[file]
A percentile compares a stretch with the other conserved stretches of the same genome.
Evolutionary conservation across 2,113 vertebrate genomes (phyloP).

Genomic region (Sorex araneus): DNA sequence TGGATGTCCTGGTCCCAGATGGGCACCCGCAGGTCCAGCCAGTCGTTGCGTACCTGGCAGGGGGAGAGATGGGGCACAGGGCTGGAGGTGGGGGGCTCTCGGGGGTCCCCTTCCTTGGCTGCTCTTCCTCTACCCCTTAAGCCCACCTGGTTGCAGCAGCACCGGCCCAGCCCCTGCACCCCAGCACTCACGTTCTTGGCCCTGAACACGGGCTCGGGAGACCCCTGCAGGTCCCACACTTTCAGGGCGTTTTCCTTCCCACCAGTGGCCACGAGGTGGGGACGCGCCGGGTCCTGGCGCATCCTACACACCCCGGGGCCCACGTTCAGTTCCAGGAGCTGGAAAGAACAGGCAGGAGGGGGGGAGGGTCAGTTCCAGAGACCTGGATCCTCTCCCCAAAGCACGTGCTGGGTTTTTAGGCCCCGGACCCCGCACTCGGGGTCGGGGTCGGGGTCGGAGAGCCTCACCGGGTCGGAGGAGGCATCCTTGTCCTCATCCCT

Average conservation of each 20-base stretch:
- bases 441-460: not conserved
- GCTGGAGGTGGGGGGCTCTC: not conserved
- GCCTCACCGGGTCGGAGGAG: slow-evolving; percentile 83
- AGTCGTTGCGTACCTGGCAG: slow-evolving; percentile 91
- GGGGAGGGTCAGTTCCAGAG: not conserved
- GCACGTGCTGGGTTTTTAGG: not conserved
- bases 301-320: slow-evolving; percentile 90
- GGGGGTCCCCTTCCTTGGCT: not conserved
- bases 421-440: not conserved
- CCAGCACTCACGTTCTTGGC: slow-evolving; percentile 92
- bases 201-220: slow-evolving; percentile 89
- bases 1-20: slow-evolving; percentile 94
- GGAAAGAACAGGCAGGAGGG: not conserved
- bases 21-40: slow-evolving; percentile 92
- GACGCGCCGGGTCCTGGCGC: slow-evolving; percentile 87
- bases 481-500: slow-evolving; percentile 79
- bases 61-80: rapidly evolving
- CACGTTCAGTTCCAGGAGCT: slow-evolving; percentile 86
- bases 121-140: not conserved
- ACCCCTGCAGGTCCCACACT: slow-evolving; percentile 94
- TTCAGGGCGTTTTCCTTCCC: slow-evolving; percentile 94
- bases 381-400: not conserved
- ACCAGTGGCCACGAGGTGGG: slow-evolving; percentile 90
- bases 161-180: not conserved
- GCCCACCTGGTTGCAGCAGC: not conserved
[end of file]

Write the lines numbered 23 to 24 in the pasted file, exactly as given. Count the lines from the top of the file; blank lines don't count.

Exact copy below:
- bases 121-140: not conserved
- ACCCCTGCAGGTCCCACACT: slow-evolving; percentile 94